https://www.ssusa.org/articles/2017/2/21/why-is-it-called-conventional/

Competition Shooting History: The Longbow
https://firearmusernetwork.com/competition-shooting-history-the-longbow/

Combat Readiness

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Members of the U.S. Army Reserve Competitive Marksmanship Program discuss their combat experiences and how competition shooting helps with military training and readiness.


SSG Bonjour

MAJ Garcia

SSG Porter

SSG Rosene

MAJ Rosnick

MAJ Sleem

SSG Fuentes

SGM Gerner

SGT Hall

SSG Hartley

Drill Sergeant Willis

CPT Freeman

SSG Kizanis

SSG Volmer


Why police should participate in competitive shooting sports

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Wisdom from Dave Porter

Different competitive shooting disciplines teach different skills, but all use Cooper’s “Speed-Accuracy-Power” to some extent. Even slow fire NRA high power rifle requires 20 shots in 20 minutes at 600 yards. Does anyone think a Police Marksman would be called upon to make faster shots at that distance?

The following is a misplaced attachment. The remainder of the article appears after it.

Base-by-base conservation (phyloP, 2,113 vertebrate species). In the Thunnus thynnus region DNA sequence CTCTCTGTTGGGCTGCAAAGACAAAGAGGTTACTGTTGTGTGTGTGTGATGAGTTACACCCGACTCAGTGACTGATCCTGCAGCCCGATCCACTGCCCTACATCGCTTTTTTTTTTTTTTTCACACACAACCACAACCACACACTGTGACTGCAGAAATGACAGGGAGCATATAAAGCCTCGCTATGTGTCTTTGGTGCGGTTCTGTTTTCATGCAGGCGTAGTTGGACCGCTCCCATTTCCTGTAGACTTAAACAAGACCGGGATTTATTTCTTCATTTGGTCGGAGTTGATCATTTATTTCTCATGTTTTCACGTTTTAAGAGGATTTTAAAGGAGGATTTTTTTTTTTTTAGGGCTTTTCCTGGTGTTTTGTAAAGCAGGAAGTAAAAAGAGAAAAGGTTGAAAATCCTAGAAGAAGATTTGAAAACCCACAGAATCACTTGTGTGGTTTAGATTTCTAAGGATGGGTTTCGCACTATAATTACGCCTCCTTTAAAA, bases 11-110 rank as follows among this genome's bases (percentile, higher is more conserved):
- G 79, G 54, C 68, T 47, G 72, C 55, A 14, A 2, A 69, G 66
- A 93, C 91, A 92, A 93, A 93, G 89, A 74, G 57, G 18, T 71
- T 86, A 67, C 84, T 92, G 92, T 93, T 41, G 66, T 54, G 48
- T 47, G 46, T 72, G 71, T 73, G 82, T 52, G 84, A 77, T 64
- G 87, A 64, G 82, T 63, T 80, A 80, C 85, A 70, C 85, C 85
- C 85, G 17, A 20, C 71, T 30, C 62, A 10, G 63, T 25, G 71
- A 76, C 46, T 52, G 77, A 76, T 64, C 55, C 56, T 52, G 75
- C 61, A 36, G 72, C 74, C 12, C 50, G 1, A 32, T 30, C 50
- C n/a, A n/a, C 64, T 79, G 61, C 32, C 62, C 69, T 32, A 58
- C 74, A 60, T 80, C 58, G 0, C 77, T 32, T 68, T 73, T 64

IPSC and 3-Gun, as the author notes in the article below, are very fast indeed, at ranges from very close to intermediate.

I think it extremely noteworthy that, following 9-11, when the Army realized that the average Soldier’s gunfighting skills were generally woefully inadequate, they tapped their competitive shooting teams to design and teach courses like Squad Designated Marksman and Close Quarters Marksmanship. (taught respectively by the Army Rifle Team and the Army Pistol Team)

In my own 26 years of service, the best instruction I experienced BY FAR was taught by competitive shooters. When it became my job to provide weapons instruction for troops going into harm’s way, I modeled my instruction after theirs, and I started competing myself.

If you want top level instruction in ANY field of human endeavor, you find the enthusiast. Teaching an enthusiast/expert how to instruct is far more effective than assigning a trained instructor a task which doesn’t really interest him.


Why police should participate in competitive shooting sports
by Ron Avery
https://www.policeone.com/training/articles/189973006-Why-police-should-participate-in-competitive-shooting-sports/